Tuberculosis, or ‘consumption’ as it was commonly known, caused the most widespread public concern in the 19th and early 20th centuries as an endemic disease of the urban poor. In 1815, one in four deaths in England was of consumption; by 1918 one in six deaths in France were still caused by TB. After the establishment in the 1880s that the disease was contagious, TB was made a notifiable disease in Britain; there were campaigns to stop spitting in public places, and the infected poor were “encouraged” to enter sanatoria that resembled prisons; the sanatoria for the middle and upper classes offered excellent care and constant medical attention. Whatever the purported benefits of the fresh air and labor in the sanatoria, even under the best conditions, 50% of those who entered were dead within five years.*
Martha Lloyd’s recipe for a “Consumption Cure” no doubt refers to the more common defintion of consumption– a wasting disease and in particular a lingering chest cough. The following instructions are for a strong cough syrup, not so dissimilar from what is available today in pharmacies around the world.
An Easy but Certain Cure for Consumption
Two ounces of the express juice of Hore-hound, mix’d with a pint of fawn’s milk and sweetened with honey.
From Martha Lloyd’s Household Book
White Horehound is a perennial herbaceous plant, found all over Europe and indigenous to Great Britain. Like many other plants of the Labiate family, it flourishes in waste places and by roadsides, particularly in the counties of Norfolk and Suffolk, where it is also cultivated in the corners of cottage gardens for making tea and candy for use in coughs and colds. It is also brewed and made into horehound ale, an appetizing and healthful beverage, much drunk in Norfolk and other country districts.
The plant is bushy, producing numerous annual, quadrangular and branching stems, a foot or more in height, on which the whitish flowers are borne in crowded, axillary, woolly whorls. The leaves are much wrinkled, opposite, petiolate, about 1 inch long, covered with white, felted hairs, which give them a woolly appearance. They have a curious, musky smell, which is diminished by drying and lost on keeping. Horehound flowers from June to September.
The flavor can be described best perhaps, as an almost berry flavored rootbeer. To some it might be an acquired taste. Horehound flavored “Stick Candy”, as well as candy “drops” can be found and purchased at various locations.
White Horehound has long been noted for its efficacy in lung troubles and coughs. John Gerard says of this plant:
‘Syrup made of the greene fresh leaves and sugar is a most singular remedie against the cough and wheezing of the lungs . . . and doth wonderfully and above credit ease such as have been long sicke of any consumption of the lungs, as hath beene often proved by the learned physitions of our London College.’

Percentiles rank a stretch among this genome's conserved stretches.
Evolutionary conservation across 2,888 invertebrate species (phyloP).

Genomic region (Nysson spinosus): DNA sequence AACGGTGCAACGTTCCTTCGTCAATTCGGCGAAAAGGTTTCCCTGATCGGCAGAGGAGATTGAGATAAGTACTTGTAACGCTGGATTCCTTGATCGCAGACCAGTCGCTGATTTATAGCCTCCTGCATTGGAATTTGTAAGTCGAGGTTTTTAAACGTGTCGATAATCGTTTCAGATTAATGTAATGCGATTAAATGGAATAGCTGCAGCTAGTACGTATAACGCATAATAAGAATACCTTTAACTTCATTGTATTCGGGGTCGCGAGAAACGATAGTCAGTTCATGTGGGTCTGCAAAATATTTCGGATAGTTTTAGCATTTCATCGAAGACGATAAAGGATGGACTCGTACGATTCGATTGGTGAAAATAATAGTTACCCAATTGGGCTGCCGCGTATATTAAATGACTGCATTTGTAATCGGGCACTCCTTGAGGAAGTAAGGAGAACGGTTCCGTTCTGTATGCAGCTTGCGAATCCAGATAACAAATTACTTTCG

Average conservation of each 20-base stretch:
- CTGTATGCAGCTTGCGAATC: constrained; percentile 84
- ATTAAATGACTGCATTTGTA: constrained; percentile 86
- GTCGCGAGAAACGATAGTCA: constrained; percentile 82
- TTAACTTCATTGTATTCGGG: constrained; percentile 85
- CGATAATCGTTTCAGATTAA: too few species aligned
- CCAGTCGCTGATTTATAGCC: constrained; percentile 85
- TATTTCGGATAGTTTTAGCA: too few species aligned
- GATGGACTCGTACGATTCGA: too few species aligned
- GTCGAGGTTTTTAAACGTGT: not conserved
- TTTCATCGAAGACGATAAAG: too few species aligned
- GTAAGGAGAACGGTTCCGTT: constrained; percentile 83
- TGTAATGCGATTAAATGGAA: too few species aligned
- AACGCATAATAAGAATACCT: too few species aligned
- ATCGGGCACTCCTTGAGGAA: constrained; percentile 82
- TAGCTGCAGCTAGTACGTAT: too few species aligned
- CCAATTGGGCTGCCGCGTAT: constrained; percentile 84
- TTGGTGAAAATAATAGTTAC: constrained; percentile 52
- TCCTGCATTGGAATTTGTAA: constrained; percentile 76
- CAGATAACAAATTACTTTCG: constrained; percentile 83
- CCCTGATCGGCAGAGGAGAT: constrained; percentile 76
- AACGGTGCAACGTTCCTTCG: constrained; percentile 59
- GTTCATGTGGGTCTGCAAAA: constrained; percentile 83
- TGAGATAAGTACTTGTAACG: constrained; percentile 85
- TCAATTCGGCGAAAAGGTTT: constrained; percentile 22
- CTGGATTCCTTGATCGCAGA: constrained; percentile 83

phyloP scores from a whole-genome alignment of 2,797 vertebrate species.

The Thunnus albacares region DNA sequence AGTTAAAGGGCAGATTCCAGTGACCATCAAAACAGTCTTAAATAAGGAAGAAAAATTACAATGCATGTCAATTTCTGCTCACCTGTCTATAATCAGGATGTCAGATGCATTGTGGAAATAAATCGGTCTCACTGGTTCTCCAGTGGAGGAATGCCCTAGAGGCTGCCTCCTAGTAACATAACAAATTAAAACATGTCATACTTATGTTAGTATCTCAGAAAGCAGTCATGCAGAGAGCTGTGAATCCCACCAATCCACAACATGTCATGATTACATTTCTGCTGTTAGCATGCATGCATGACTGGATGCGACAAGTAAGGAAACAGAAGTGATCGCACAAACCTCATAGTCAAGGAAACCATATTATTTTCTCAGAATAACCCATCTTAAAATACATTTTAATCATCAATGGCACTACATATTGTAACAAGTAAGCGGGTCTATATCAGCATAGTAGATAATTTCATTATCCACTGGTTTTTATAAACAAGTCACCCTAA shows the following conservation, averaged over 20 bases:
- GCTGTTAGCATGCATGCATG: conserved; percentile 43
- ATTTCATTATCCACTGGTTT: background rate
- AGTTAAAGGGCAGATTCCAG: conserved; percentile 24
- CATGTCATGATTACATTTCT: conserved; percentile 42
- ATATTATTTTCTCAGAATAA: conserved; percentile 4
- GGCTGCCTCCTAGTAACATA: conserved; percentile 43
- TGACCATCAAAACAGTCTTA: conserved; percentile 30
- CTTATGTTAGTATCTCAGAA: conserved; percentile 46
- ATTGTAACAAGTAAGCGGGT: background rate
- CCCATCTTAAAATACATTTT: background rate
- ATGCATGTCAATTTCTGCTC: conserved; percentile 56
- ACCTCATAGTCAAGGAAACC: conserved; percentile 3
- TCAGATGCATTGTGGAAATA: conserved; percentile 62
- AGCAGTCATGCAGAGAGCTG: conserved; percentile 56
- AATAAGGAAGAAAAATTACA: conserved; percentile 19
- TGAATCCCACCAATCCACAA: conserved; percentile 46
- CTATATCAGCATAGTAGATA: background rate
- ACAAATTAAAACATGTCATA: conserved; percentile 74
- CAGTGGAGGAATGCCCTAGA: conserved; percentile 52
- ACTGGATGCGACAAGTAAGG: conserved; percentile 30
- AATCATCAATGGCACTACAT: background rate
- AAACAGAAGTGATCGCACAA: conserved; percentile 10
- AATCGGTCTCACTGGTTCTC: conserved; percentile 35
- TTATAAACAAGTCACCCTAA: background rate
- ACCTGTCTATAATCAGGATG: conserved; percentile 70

And Nicholas Culpeper said:
‘It helpeth to expectorate tough phlegm from the chest, being taken with the roots of Irris or Orris…. There is a syrup made of this plant which I would recommend as an excellent help to evacuate tough phlegm and cold rheum from the lungs of aged persons, especially those who are asthmatic and short winded.’
Preparations of horehound are still largely used as expectorants and tonics. It may, indeed, be considered one of the most popular pectoral remedies, being given with benefit for chronic cough, asthma, and some cases of consumption.
Horehound is sometimes combined with hyssop, rue, liquorice root and marshmallow root, 1/2 oz. of each boiled in 2 pints of water, to 1 1/2 pint, strained and given in 1/2 teacupful doses, every two to three hours.
For children’s coughs and croup, it is given to advantage in the form of syrup, and is a most useful medicine for children, not only for the complaints mentioned, but as a tonic and a corrective of the stomach. It has quite a pleasant taste.
Taken in large doses, it acts as a gentle purgative. The powdered leaves have also been employed as a vermifuge and the green leaves, bruised and boiled in lard, are made into an ointment which is good for wounds.
For ordinary cold, a simple infusion of horehound (horehound tea) is generally sufficient in itself. The tea may be made by pouring boiling water on the fresh or dried leaves, 1 OZ. of the herb to the pint. A wineglassful may be taken three or four times a day.
Candied horehound is best made from the fresh plant by boiling it down until the juice is extracted, then adding sugar before boiling this again, until it has become thick enough in consistence to pour into a paper case and be cut into squares when cool.
Two or three teaspoonsful of the expressed juice of the herb may also be given as a dose in severe colds.
Historical information from Wikipedia, the online encyclopedia
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